Similar to the FISH assay, but more comprehensive, is comparative genomic hybridization (CGH) that analyzes copy number variations relative to ploidy level in the DNA of each cell in a sample. Like FISH, CGH is a tool to help focus diagnosis.

Once a diagnosis of melanoma is made, staging becomes an important next step. A variety of tests can be used during this phase of diagnosis. DecisionDx-Melanoma (Castle Biosciences Inc., Friendswood, TX) is an mRNA expression-profiling test that can be used on biopsied tissue. The test quantifies expression of 31 genes from the primary tumor and applies a validated algorithm, which then classifies patients as low versus high risk. Myriad myPath Melanoma test (Myriad Genetics Inc., Salt Lake City, UT) also employs mRNA-based expression patterns to interpret ambiguous pigmented lesions.

Treating The Disease

In the past, the diagnosis of stage IV melanoma left patients with few options. Since 2011, a series of antibodies targeting the tumor itself have come onto the market improving survival rates significantly. The BRAF inhibitor vemurafenib (Zelboraf, Genentech, Inc.), which works in melanomas with the V600E mutation, was initially approved as a single agent but is now used in combination with other drug therapies to improve outcomes. Several trials are ongoing.

Earlier this year, the FDA approved the MEK inhibitor trametinib (Mekinist tablets, GlaxoSmithKline, LLC) and BRAF inhibitor dabrafenib (Tafinlar capsules, GlaxoSmithKline, LLC) as a combination therapeutic option for melanoma treatment. The combination therapy prevented advanced melanoma from progressing while causing less severe side effects than current standard targeted therapy drug.5 

In addition, ipilimumab (Yervoy, Bristol-Myers Squibb) is being combined with the human growth factor sargramostim (Leukine, sanofi-aventis U.S. LLC,), which has improved 1-year survival in a reported cohort of 245 patients.6 

On the experimental front, medications targeting programmed cell death-1 (PD-1) on T cells are beginning to garner attention as are PDL-1 antibodies. The idea behind this regimen is that PD-1 is present on T cells and PDL-1 is usually on antigen-presenting cells but can also be on tumor cells. When tumor cells express high levels of PDL-1, they can actually cause local immunosuppression by essentially “faking out” T cells. If this interaction can be disrupted, tumor shrinkage can and does occur.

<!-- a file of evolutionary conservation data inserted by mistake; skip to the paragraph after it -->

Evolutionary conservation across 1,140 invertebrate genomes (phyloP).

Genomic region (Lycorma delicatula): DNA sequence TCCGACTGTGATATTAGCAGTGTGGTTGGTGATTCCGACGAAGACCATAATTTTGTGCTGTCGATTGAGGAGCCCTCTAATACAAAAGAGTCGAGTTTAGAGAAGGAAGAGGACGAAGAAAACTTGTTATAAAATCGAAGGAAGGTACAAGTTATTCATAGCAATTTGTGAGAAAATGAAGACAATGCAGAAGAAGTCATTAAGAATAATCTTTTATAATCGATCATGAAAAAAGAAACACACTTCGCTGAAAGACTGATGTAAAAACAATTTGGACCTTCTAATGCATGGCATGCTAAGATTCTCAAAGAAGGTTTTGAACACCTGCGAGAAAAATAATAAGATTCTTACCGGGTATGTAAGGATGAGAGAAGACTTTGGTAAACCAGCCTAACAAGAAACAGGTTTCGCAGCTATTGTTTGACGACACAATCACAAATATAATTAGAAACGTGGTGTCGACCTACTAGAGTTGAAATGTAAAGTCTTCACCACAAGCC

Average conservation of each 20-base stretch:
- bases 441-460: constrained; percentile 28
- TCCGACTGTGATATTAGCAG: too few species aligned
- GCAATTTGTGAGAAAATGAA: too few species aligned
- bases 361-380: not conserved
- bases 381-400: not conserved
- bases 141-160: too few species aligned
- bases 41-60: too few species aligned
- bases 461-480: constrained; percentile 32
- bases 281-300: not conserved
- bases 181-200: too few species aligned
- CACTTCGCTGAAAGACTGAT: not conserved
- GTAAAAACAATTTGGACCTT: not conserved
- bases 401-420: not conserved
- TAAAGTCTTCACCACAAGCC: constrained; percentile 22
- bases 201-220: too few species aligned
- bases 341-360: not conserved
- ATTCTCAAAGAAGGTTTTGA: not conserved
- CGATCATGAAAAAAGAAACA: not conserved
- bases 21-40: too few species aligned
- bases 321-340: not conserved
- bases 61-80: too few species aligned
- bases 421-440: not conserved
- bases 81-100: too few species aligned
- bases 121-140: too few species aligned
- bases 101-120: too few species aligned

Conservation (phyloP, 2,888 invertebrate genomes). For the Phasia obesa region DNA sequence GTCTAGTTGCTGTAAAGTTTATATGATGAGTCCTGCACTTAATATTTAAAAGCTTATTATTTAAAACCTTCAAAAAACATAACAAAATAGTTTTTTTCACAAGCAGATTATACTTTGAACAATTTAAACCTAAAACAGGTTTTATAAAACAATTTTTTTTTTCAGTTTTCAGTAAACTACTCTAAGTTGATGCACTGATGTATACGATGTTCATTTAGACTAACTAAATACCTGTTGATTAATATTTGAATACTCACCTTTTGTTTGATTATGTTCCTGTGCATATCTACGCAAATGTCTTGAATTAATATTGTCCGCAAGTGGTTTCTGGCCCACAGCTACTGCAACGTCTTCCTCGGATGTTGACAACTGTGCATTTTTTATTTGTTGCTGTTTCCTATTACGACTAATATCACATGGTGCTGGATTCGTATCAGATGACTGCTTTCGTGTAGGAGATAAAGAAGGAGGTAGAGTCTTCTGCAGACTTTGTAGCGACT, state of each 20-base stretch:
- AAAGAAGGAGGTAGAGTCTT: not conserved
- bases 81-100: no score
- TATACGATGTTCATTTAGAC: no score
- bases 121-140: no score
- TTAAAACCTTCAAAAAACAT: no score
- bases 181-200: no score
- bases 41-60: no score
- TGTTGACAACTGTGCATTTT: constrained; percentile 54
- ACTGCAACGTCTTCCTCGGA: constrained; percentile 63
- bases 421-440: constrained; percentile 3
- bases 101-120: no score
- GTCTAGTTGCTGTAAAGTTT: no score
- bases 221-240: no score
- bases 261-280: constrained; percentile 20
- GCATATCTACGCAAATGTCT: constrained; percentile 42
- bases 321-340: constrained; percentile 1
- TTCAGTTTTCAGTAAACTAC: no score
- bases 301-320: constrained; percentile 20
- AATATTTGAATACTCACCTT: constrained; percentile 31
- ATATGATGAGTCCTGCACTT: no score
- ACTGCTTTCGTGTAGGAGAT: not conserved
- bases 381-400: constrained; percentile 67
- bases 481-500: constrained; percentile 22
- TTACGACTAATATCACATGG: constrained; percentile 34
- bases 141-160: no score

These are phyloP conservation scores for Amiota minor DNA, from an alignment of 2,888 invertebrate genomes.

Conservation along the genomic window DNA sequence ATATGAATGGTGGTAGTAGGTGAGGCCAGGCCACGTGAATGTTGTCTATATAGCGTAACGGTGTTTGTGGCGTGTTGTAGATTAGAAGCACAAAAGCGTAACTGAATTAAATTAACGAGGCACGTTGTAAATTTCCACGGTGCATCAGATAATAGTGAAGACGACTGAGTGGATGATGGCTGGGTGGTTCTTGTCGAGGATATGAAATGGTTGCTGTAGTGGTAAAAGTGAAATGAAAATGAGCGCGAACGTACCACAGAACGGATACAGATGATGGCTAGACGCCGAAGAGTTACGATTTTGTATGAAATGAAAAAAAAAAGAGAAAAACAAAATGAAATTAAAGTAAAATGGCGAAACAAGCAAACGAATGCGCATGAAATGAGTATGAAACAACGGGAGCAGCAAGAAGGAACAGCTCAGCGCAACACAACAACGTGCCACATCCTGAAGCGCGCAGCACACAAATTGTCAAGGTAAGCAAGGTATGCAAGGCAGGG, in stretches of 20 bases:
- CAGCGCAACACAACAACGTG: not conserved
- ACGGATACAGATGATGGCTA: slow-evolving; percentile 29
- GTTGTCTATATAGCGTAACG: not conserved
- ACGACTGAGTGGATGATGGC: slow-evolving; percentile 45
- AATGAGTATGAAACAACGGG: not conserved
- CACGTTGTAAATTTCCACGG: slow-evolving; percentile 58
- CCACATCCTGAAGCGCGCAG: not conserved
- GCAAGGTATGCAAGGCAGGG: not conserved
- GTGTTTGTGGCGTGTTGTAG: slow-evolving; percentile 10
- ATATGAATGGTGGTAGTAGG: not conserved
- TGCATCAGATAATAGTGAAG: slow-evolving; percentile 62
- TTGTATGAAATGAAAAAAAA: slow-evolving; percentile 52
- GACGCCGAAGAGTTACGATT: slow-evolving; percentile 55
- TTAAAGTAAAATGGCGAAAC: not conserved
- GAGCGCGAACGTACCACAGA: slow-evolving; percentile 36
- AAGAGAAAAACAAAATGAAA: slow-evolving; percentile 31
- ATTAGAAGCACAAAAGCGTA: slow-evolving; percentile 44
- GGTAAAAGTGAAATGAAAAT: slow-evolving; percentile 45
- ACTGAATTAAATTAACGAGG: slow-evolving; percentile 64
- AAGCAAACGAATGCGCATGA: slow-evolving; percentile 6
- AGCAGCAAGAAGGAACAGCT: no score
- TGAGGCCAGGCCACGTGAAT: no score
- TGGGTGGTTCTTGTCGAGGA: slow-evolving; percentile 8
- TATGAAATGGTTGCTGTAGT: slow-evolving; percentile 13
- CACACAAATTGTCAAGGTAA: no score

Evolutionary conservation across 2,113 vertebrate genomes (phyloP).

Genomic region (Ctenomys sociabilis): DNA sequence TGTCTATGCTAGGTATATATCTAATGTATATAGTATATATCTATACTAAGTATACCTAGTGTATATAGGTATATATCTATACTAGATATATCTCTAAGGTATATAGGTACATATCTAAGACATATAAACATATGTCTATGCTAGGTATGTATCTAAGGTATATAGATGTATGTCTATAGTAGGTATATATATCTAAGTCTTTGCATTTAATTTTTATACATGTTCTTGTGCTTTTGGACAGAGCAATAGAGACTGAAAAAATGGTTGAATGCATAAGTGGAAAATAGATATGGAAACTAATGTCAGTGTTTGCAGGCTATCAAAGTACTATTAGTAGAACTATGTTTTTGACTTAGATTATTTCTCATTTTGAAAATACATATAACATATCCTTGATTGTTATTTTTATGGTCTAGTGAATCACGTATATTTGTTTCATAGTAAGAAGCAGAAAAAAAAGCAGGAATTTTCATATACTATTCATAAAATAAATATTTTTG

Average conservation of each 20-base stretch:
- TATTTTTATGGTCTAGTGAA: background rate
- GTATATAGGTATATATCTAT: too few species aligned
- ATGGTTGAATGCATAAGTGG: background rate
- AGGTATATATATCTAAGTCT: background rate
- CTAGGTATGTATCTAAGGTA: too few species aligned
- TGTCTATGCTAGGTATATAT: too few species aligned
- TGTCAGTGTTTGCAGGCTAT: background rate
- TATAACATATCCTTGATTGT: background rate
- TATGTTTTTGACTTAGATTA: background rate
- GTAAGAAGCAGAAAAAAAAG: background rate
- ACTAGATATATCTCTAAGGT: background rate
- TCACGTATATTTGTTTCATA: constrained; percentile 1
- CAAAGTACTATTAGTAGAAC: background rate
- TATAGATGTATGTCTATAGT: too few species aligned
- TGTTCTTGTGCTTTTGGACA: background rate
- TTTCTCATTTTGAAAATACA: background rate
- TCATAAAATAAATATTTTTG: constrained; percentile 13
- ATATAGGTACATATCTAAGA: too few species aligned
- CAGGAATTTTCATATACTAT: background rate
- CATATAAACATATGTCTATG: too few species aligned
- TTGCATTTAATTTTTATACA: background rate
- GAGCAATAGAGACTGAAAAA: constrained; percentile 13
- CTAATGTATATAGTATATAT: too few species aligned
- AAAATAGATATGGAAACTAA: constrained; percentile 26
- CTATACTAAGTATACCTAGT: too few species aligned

The FDA recently granted accelerated approval to pembrolizumab (Keytruda, Merck) for treatment of patients with advanced or unresectable melanoma who are no longer responding to other drugs. Pembrolizumab is the first FDA-approved drug that blocks the PD-1 cellular pathway. Pembrolizumab is intended for use following treatment with ipilimumab immunotherapy. 7 (For more information, see page 10)

Investigating another route, researchers are also interested in the role of nitrous oxide and its ability to inhibit the mTOR pathway, which is important for melanoma growth. When nitrous oxide production is blocked the mTOR pathway is also blocked, which can be associated with decreased melanoma tumor growth.

Putting It All Together

While new technology has yet to best physician biopsy of a pigmented lesion, several steps in the process of diagnosing and ultimately treating a melanoma have been greatly advanced. From diagnosis to tracking change to decision-making about performing a biopsy itself, devices have entered the market to aid the clinician in decision-making. Once a pigmented lesion is sampled, objective measurements of certain genes can reduce dermatopathologist discordance. Ultimately, the focus is on the patient and even in that arena, new targeted chemotherapeutics are providing more options for melanoma. 

The last 3 years have ushered in more change and hope in the field of melanoma than in the last 2 decades — whether it is detection or treatment — all are pointing in a positive direction for the patient. However, what remains to be improved is prevention. n

 

Dr. Mariwalla is a dermatologist in practice in West Islip, NY.

 

Disclosure: The author reports no relevant financial relationships. 

References

1. American Cancer Society. Cancer Facts & Figures 2014. http://www.cancer.org/acs/groups/content/@research/documents/webcontent/acspc-042151.pdf. Accessed October 7, 2014.

2. Monheit G, Cognetta AB, Ferris L, et al. The performance of MelaFind: a prospective multicenter trial. Arch Dermatol. 2011;147(2):188-194.

3. Rodriguez S. Professor creates iPhone app capable of screening for skin cancer. Los Angeles Times. May 8, 2014. http://touch.latimes.com/#section/-1/article/p2p-80142968/. Accessed October 7, 2014.

4. Nijhawan R, Votava HJ, Mariwalla K. Clinical application and limitations of the fluorescence in situ hypbridization (FISH) assay in the diagnosis and management of melanocytic lesions; a report of 3 cases. Cutis. 2012;90(4):189-195.

5. FDA.gov. Trametinib and Dabrafenib. http://www.fda.gov/Drugs/InformationOnDrugs/ApprovedDrugs/ucm381451.htm. Updated January 14, 2014. Accessed October 7, 2014.

6. Hodi FS, Lee SJ, McDermott DF, et al. Multicenter, randomized phase II trial of GM-CSF (GM) plus ipilimumab (Ipi) versus Ipi alone in metastatic melanoma: E1608. Presented at: The 49th Annual Meeting of the American Society of Clinical Oncology; May 31-June 4, 2013; Chicago, IL. Abstract CRA9007. 

7. FDA approves Keytruda for advanced melanoma [news release]. Silver Spring, MD: US Food and Drug Administration; September 4, 2014. http://www.fda.gov/NewsEvents/Newsroom/PressAnnouncements/ucm412802.htm. Accessed October 7, 2014.